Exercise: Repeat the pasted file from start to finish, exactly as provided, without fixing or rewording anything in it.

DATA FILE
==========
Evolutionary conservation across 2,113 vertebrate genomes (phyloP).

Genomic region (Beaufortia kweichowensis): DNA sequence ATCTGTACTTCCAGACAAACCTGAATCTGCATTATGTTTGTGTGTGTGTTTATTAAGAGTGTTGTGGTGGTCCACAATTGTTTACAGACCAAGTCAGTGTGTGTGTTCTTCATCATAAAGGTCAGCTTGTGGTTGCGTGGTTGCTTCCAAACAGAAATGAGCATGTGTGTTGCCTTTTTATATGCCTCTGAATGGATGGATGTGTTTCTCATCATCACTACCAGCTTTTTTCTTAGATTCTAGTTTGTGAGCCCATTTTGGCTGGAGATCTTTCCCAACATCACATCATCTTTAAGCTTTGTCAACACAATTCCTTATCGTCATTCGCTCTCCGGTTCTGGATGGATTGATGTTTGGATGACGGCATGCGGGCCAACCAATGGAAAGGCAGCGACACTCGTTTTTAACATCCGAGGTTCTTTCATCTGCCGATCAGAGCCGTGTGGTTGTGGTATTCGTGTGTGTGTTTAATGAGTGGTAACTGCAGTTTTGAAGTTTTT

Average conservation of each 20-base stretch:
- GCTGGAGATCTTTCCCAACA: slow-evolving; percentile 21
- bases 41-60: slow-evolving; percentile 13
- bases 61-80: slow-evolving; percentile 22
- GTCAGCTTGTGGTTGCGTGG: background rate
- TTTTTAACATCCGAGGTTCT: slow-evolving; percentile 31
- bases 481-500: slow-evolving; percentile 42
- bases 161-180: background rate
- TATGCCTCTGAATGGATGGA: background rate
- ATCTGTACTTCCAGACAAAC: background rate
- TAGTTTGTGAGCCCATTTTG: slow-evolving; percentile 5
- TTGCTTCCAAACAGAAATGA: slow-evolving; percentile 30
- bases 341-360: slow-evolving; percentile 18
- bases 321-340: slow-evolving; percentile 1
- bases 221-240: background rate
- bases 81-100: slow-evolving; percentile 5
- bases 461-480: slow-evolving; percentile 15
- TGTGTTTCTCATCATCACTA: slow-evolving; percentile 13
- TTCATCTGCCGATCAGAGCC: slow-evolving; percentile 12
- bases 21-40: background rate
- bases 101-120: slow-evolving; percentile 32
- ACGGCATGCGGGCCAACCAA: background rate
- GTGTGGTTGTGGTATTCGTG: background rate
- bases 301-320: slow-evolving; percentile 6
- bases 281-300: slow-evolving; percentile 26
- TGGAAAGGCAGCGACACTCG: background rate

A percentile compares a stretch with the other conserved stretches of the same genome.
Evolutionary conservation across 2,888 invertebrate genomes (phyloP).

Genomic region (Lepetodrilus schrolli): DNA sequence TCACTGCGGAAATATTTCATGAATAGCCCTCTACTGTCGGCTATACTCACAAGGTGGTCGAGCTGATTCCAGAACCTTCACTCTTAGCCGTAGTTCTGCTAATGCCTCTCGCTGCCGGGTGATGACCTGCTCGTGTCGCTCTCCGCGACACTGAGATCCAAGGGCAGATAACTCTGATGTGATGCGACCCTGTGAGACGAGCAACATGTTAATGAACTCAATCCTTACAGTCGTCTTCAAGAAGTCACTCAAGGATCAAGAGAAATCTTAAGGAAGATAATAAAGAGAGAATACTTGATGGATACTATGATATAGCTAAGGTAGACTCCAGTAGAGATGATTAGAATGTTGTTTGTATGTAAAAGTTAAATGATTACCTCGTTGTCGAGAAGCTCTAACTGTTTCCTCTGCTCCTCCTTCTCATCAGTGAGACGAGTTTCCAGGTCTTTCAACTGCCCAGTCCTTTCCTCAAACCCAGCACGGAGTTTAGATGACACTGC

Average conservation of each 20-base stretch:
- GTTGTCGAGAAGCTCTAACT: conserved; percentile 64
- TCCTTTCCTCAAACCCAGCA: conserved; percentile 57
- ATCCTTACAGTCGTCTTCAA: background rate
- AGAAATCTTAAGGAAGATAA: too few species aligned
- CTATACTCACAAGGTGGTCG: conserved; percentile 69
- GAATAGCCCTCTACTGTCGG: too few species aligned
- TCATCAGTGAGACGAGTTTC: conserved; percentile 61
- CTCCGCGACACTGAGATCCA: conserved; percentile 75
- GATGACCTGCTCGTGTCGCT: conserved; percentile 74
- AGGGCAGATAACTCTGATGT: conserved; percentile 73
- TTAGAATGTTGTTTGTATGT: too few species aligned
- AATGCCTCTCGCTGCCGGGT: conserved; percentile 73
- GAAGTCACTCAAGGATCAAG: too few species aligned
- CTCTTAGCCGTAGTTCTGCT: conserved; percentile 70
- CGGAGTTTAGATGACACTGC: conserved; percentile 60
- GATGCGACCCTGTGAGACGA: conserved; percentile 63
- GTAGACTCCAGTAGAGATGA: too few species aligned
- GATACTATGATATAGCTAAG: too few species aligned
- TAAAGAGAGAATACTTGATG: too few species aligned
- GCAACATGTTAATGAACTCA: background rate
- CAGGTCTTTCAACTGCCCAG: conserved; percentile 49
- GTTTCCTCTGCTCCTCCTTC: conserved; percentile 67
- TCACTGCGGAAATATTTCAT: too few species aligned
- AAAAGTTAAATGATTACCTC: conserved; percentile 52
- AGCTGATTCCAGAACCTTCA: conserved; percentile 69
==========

Evolutionary conservation across 2,113 vertebrate genomes (phyloP).

Genomic region (Beaufortia kweichowensis): DNA sequence ATCTGTACTTCCAGACAAACCTGAATCTGCATTATGTTTGTGTGTGTGTTTATTAAGAGTGTTGTGGTGGTCCACAATTGTTTACAGACCAAGTCAGTGTGTGTGTTCTTCATCATAAAGGTCAGCTTGTGGTTGCGTGGTTGCTTCCAAACAGAAATGAGCATGTGTGTTGCCTTTTTATATGCCTCTGAATGGATGGATGTGTTTCTCATCATCACTACCAGCTTTTTTCTTAGATTCTAGTTTGTGAGCCCATTTTGGCTGGAGATCTTTCCCAACATCACATCATCTTTAAGCTTTGTCAACACAATTCCTTATCGTCATTCGCTCTCCGGTTCTGGATGGATTGATGTTTGGATGACGGCATGCGGGCCAACCAATGGAAAGGCAGCGACACTCGTTTTTAACATCCGAGGTTCTTTCATCTGCCGATCAGAGCCGTGTGGTTGTGGTATTCGTGTGTGTGTTTAATGAGTGGTAACTGCAGTTTTGAAGTTTTT

Average conservation of each 20-base stretch:
- GCTGGAGATCTTTCCCAACA: slow-evolving; percentile 21
- bases 41-60: slow-evolving; percentile 13
- bases 61-80: slow-evolving; percentile 22
- GTCAGCTTGTGGTTGCGTGG: background rate
- TTTTTAACATCCGAGGTTCT: slow-evolving; percentile 31
- bases 481-500: slow-evolving; percentile 42
- bases 161-180: background rate
- TATGCCTCTGAATGGATGGA: background rate
- ATCTGTACTTCCAGACAAAC: background rate
- TAGTTTGTGAGCCCATTTTG: slow-evolving; percentile 5
- TTGCTTCCAAACAGAAATGA: slow-evolving; percentile 30
- bases 341-360: slow-evolving; percentile 18
- bases 321-340: slow-evolving; percentile 1
- bases 221-240: background rate
- bases 81-100: slow-evolving; percentile 5
- bases 461-480: slow-evolving; percentile 15
- TGTGTTTCTCATCATCACTA: slow-evolving; percentile 13
- TTCATCTGCCGATCAGAGCC: slow-evolving; percentile 12
- bases 21-40: background rate
- bases 101-120: slow-evolving; percentile 32
- ACGGCATGCGGGCCAACCAA: background rate
- GTGTGGTTGTGGTATTCGTG: background rate
- bases 301-320: slow-evolving; percentile 6
- bases 281-300: slow-evolving; percentile 26
- TGGAAAGGCAGCGACACTCG: background rate

A percentile compares a stretch with the other conserved stretches of the same genome.
Evolutionary conservation across 2,888 invertebrate genomes (phyloP).

Genomic region (Lepetodrilus schrolli): DNA sequence TCACTGCGGAAATATTTCATGAATAGCCCTCTACTGTCGGCTATACTCACAAGGTGGTCGAGCTGATTCCAGAACCTTCACTCTTAGCCGTAGTTCTGCTAATGCCTCTCGCTGCCGGGTGATGACCTGCTCGTGTCGCTCTCCGCGACACTGAGATCCAAGGGCAGATAACTCTGATGTGATGCGACCCTGTGAGACGAGCAACATGTTAATGAACTCAATCCTTACAGTCGTCTTCAAGAAGTCACTCAAGGATCAAGAGAAATCTTAAGGAAGATAATAAAGAGAGAATACTTGATGGATACTATGATATAGCTAAGGTAGACTCCAGTAGAGATGATTAGAATGTTGTTTGTATGTAAAAGTTAAATGATTACCTCGTTGTCGAGAAGCTCTAACTGTTTCCTCTGCTCCTCCTTCTCATCAGTGAGACGAGTTTCCAGGTCTTTCAACTGCCCAGTCCTTTCCTCAAACCCAGCACGGAGTTTAGATGACACTGC

Average conservation of each 20-base stretch:
- GTTGTCGAGAAGCTCTAACT: conserved; percentile 64
- TCCTTTCCTCAAACCCAGCA: conserved; percentile 57
- ATCCTTACAGTCGTCTTCAA: background rate
- AGAAATCTTAAGGAAGATAA: too few species aligned
- CTATACTCACAAGGTGGTCG: conserved; percentile 69
- GAATAGCCCTCTACTGTCGG: too few species aligned
- TCATCAGTGAGACGAGTTTC: conserved; percentile 61
- CTCCGCGACACTGAGATCCA: conserved; percentile 75
- GATGACCTGCTCGTGTCGCT: conserved; percentile 74
- AGGGCAGATAACTCTGATGT: conserved; percentile 73
- TTAGAATGTTGTTTGTATGT: too few species aligned
- AATGCCTCTCGCTGCCGGGT: conserved; percentile 73
- GAAGTCACTCAAGGATCAAG: too few species aligned
- CTCTTAGCCGTAGTTCTGCT: conserved; percentile 70
- CGGAGTTTAGATGACACTGC: conserved; percentile 60
- GATGCGACCCTGTGAGACGA: conserved; percentile 63
- GTAGACTCCAGTAGAGATGA: too few species aligned
- GATACTATGATATAGCTAAG: too few species aligned
- TAAAGAGAGAATACTTGATG: too few species aligned
- GCAACATGTTAATGAACTCA: background rate
- CAGGTCTTTCAACTGCCCAG: conserved; percentile 49
- GTTTCCTCTGCTCCTCCTTC: conserved; percentile 67
- TCACTGCGGAAATATTTCAT: too few species aligned
- AAAAGTTAAATGATTACCTC: conserved; percentile 52
- AGCTGATTCCAGAACCTTCA: conserved; percentile 69